Healthy and unhealthy performance

As a music examiner, I have observed people of all different shapes and sizes playing instruments of all different shapes and sizes. It can be a joy to hear a free-flowing musical performance where the player is a channel for the music that flows through them to the point at which the sounds leave the instrument.

Sometimes, however, I witness performances which, at best, may be physically uncomfortable for the player and, at worst, actually painful and dangerous in the long term.

This does not mean to say that the performance was not musically communicative, but it had been achieved in spite of physically inappropriate ways of playing. Now, I do not profess to be an expert in the techniques of playing every instrument under the sun but, very often, players compromise their otherwise essentially good technique at the actual point of tone production by lack of support from a part of their body which is not necessarily the same as, or adjacent to the point of contact with the instrument.

We are all asymmetrical to greater or lesser degrees in varying parts of our bodies and most instruments are played in ways which in themselves call for asymmetrical stances. Think of even the greatest virtuosi playing the violin, the cello, the harp, the flute – all these players are having to make compromises to adjust to the physical dimensions of their instrument and playing it – most of these playing stances are pragmatic, whether consciously so or not.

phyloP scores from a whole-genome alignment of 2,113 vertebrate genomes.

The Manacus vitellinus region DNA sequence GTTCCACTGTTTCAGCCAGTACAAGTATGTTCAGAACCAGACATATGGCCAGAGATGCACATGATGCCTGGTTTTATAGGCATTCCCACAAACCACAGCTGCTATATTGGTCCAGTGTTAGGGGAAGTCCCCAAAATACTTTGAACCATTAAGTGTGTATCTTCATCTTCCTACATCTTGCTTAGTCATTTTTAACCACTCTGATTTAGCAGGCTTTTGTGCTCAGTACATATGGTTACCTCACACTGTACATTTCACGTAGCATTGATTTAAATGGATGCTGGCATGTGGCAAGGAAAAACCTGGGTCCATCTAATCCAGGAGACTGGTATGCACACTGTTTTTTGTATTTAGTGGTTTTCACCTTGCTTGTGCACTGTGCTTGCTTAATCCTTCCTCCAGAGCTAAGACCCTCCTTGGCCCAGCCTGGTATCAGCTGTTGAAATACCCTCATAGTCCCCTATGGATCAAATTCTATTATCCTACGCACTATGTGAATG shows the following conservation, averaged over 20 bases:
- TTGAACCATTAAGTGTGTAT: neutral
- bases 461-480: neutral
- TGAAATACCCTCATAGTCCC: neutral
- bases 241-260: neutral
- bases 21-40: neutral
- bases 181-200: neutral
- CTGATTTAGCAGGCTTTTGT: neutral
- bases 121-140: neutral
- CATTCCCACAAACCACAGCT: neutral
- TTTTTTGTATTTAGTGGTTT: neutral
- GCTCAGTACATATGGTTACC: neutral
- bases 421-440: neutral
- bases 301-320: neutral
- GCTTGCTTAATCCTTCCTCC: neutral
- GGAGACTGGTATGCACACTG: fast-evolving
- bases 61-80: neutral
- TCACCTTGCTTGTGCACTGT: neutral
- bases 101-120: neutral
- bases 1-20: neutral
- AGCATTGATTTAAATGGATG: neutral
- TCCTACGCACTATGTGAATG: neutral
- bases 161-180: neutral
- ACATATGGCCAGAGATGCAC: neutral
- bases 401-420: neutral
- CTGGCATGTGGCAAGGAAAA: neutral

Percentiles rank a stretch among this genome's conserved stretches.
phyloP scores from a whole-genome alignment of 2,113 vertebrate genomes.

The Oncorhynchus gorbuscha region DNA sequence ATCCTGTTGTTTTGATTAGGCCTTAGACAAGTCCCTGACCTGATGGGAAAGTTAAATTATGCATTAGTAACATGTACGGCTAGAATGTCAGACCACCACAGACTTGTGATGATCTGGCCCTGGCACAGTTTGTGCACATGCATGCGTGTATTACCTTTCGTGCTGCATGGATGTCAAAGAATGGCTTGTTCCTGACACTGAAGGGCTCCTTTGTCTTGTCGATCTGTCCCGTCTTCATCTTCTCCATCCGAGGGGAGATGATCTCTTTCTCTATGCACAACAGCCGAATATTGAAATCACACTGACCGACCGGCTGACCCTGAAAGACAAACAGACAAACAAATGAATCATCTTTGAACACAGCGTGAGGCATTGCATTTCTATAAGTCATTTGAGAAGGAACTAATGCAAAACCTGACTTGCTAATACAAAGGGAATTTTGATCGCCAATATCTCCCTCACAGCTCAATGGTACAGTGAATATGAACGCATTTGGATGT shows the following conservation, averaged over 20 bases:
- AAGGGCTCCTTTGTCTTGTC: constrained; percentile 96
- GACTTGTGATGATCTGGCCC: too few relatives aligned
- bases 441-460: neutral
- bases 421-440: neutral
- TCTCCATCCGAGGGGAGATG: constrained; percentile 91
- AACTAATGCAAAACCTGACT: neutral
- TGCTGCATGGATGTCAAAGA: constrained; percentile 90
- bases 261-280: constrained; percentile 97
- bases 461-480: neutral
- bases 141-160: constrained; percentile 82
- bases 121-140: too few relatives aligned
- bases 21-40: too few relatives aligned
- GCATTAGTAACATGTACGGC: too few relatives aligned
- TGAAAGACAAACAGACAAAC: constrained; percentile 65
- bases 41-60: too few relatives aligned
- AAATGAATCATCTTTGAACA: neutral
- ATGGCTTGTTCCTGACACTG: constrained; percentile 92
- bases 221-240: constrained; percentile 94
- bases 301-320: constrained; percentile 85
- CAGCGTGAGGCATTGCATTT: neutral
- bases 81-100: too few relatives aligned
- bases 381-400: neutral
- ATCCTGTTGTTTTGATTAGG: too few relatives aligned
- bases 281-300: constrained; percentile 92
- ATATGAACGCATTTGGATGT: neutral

My background in health and music performance

When in my teens, I suffered what would now be called repetitive strain injury exacerbated by my playing. This was subsequently cured by acupuncture and demanded a re-think of how I played and moved. This was because, although the actual technique which I had been taught was excellent, all sorts of psychological stress factors caused me to strain and over stress some muscles whilst others were underused. I was out of alignment – not only when I played, but always.

Since that time when I was spared the enormous pain to which I had become accustomed when playing, writing, carrying things and so many every day tasks which we would normally take for granted I have pursued a quest to alleviate that pain for other players by all sorts of means, which has included the study of anatomy and physiology and the recommendation of Alexander Technique, Feldenkreis, massage, exploring the anxieties and tensions that performance entails, neuro-linguistic programming etc.

I have since taken this further by taking steps to prevent these physical stresses and strains caused by physical imbalances in the people with whom I have worked as students, workshop or masterclass participants.

Why Pilates?

After analysing which parts of the body are being used and abused when we play and assessing how best to correct it, I felt that the most significant element lacking in most of these cases has been CORE STABILITY, or incorrect use of the external abdominal muscles, in an attempt to compensate for dysfunction in the deep abdominal muscles that are designed to stabilise. Lack of stability of the shoulder girdle, also frequently occurs.